For denaturant-induced unfolding, two most common chemical denaturants, GdnHCl and urea were employed respectively. The samples containing various concentrations of denaturant (GdnHCl or urea) were equilibrated at 25°C overnight and then measured by far-UV CD at 222 nm with an averaging time of 1 min. Reversibility of denaturant-induced unfolding was checked by diluting denatured protein in a high denaturant concentration into the buffer solution and comparing the CD spectrum with that of the native protein. CD spectra were scanned at 1 nm intervals from 200 (or 205) to 250 nm. Moreover, the urea stock solution was freshly prepared on the day of use.

For heat-induced unfolding, measurements were carried out in the presence of different concentrations of GdnHCl. Each sample was heated with a stepwise change of 2°C, and the far-UV CD signal at 222 nm was recorded, with a 2 min equilibration time, and a 1 min averaging time at each temperature point. Reversibility was checked by returning to the beginning temperature and comparing the CD spectrum with the premelt spectrum. CD spectra were scanned at 1 nm intervals from 205 to 250 nm.

Analysis of the denaturation data

Thermodynamic properties of Mth10b were calculated assuming a two-state denaturation process: . The observed equilibrium constant (Kobs) and the corresponding free energy change (ΔG) of unfolding at temperature T or denaturant concentration [D] were calculated according to:(1)(2)where Pt is the total protein concentration in monomer units; R is the gas constant; T is the absolute temperature; y is the experimentally measured signal value at a given temperature (T) or given denaturant concentration ([D]); and are the intercepts; and and are the slopes of the native and unfolded baselines respectively.

According to the linear free energy model [39][41], free energy changes (ΔG), enthalpy changes (ΔH) and entropy changes (ΔS) during protein unfolding are expected to vary linearly with denaturant concentration ([D]):(3)(4)(5)where ΔG(H2O), ΔH(H2O) and ΔS(H2O) represent the free energy, enthalpy and entropy changes of unfolding in the absence of denaturant; , and are the slopes of the transition for the free energy enthalpy and entropy changes respectively. The denaturant concentration at the transition midpoint (Cm), where 50% of the protein is unfolded, is a function of the protein concentration and can be calculated according to:(6)Where is the denaturant concentration at the transition midpoint at protein monomer concentration of 1 M (Pt = 1 M).

For thermal unfolding, the free energy change (ΔGT) of unfolding at temperature (T) can be represented as:(7)where ΔHT and ΔST are the enthalpy and entropy changes of unfolding at temperature (T), respectively. Assuming that the heat capacity change (ΔCp) between the native and unfolded states of the system is relatively independent of temperature, the temperature dependences of ΔHT and ΔST can be calculated according to:(8)(9)where ΔHm and ΔSm are the enthalpy and entropy changes of the protein at the transition midpoint, where T = Tm. Substituting Equations 8 and 9 into Equation 7 gives the following named Gibbs-Helmholtz equation [41], [42]:(10)Within the transition range, where , therefore Equation 7 can be simplified to the van't Hoff plot:(11)The temperature of the transition midpoint (Tm), also named melting temperature, is a function of protein and denaturant concentration and can be calculated according to:(12)Substituting Equations 4 and 5 into Equation 12 gives:(13)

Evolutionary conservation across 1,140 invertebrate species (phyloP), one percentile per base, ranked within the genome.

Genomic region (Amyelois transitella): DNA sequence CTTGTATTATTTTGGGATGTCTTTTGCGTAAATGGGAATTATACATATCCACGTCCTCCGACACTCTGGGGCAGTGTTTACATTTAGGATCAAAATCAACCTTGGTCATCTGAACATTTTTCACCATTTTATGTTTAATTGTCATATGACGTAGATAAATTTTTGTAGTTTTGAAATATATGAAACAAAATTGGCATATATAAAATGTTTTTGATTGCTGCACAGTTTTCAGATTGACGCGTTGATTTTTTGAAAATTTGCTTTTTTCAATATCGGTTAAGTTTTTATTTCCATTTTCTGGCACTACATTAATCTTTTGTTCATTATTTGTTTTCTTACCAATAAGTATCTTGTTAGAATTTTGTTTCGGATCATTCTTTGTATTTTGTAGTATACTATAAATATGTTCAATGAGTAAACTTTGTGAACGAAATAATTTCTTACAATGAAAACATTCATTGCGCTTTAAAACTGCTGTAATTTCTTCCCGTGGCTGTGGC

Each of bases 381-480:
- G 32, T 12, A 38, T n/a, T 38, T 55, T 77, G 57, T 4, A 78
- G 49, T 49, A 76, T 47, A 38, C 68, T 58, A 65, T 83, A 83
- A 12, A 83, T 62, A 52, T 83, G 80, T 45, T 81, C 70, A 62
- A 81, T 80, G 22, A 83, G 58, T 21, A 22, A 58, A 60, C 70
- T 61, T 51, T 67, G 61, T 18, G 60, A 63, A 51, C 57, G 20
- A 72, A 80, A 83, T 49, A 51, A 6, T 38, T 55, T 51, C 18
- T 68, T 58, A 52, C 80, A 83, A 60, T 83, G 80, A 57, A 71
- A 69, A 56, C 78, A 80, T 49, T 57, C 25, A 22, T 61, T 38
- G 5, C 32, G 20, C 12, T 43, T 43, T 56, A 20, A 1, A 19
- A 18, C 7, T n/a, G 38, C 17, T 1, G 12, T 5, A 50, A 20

Results

CD spectra characterization of Mth10b and unfolding reversibility

As far-UV CD spectrum of a protein conforms to its secondary structure, in this work, CD was employed to monitor unfolding of Mth10b. Far-UV CD spectra of Mth10b recorded in basic buffer containing different concentrations of GdnHCl are shown as traces in different colors in Figure 1a. The black trace shows typical CD spectrum of native Mth10b recorded at 25°C, agreeing well with that reported previously [36]. As shown in the figure, the CD signal of Mth10b reduced to about 50% in the presence of 2.4 M GdnHCl (the red trace); Mth10b lost about 70% CD signal in the presence of 4.0 M GdnHCl (the blue trace). The CD spectrum of denatured Mth10b was found no further change when the concentration of GdnHCl was increased to 6.0 M (the cyan trace). Residual CD signal suggested the existence of a compact denatured state of Mth10b. Moreover, the green trace represents a typical CD spectrum for 5-fold dilution of 6.0 M GdnHCl denatured protein, which is almost identical to that of native Mth10b, indicating that GdnHCl-induced unfolding of Mth10b is fully reversible. Similarly, urea-induced unfolding of Mth10b is also fully reversible and there also exist a similar compact denatured state of Mth10b (data not shown).

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Figure 1. CD spectra characterization of Mth10b and unfolding reversibility.

a. GdnHCl-induced unfolding in basic running buffer performed with 15 µM Mth10b at 25°C: the black trace is the spectrum of the native protein recorded in the absence of GdnHCl; the red, blue and cyan traces are the spectra recorded in the presence of 2.4, 4, and 6 M GdnHCl; the green trace is the spectrum for 5-fold dilution of 6 M GdnHCl denatured protein. b. Heat-induced unfolding in basic running buffer performed with 30 µM Mth10b in the presence of 1.2 M GdnHCl recorded at 25°C (the black trace), 60°C (the red trace), 70°C (the blue trace) and 75°C (the cyan trace).The green trace is the spectrum of Mth10b after heat-induced unfolding at 75°C, followed by re-equilibration at 25°C, which is almost identical to that of premelting Mth10b (the black trace).